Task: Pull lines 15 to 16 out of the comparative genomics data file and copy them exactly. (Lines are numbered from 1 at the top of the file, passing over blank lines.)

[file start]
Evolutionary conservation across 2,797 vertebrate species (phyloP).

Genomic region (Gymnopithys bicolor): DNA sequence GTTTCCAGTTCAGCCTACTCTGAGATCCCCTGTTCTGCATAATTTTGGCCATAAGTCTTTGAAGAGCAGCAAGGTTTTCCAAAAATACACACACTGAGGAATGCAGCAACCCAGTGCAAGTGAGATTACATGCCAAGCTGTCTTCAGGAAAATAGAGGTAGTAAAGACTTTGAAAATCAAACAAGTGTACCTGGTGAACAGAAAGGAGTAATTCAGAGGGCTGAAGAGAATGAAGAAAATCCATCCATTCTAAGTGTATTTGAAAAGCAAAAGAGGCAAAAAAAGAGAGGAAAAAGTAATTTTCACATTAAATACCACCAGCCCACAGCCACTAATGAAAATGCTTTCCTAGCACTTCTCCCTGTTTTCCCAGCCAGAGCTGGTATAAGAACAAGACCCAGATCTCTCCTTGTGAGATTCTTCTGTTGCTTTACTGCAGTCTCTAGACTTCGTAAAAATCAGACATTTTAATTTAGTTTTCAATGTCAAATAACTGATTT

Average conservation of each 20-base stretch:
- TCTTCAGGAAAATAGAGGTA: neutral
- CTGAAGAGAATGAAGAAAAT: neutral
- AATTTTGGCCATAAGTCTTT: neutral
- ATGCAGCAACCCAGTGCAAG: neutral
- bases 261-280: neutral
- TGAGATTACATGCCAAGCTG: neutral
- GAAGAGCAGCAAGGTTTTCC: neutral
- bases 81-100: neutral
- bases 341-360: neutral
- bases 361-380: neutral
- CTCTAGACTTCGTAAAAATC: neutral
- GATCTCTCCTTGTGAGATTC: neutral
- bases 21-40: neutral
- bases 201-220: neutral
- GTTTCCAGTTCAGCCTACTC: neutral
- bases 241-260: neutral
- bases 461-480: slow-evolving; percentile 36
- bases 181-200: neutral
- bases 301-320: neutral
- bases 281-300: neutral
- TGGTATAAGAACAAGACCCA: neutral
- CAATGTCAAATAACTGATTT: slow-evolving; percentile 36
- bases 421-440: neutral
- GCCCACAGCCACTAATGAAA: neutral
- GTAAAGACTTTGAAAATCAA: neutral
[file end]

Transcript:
- GATCTCTCCTTGTGAGATTC: neutral
- bases 21-40: neutral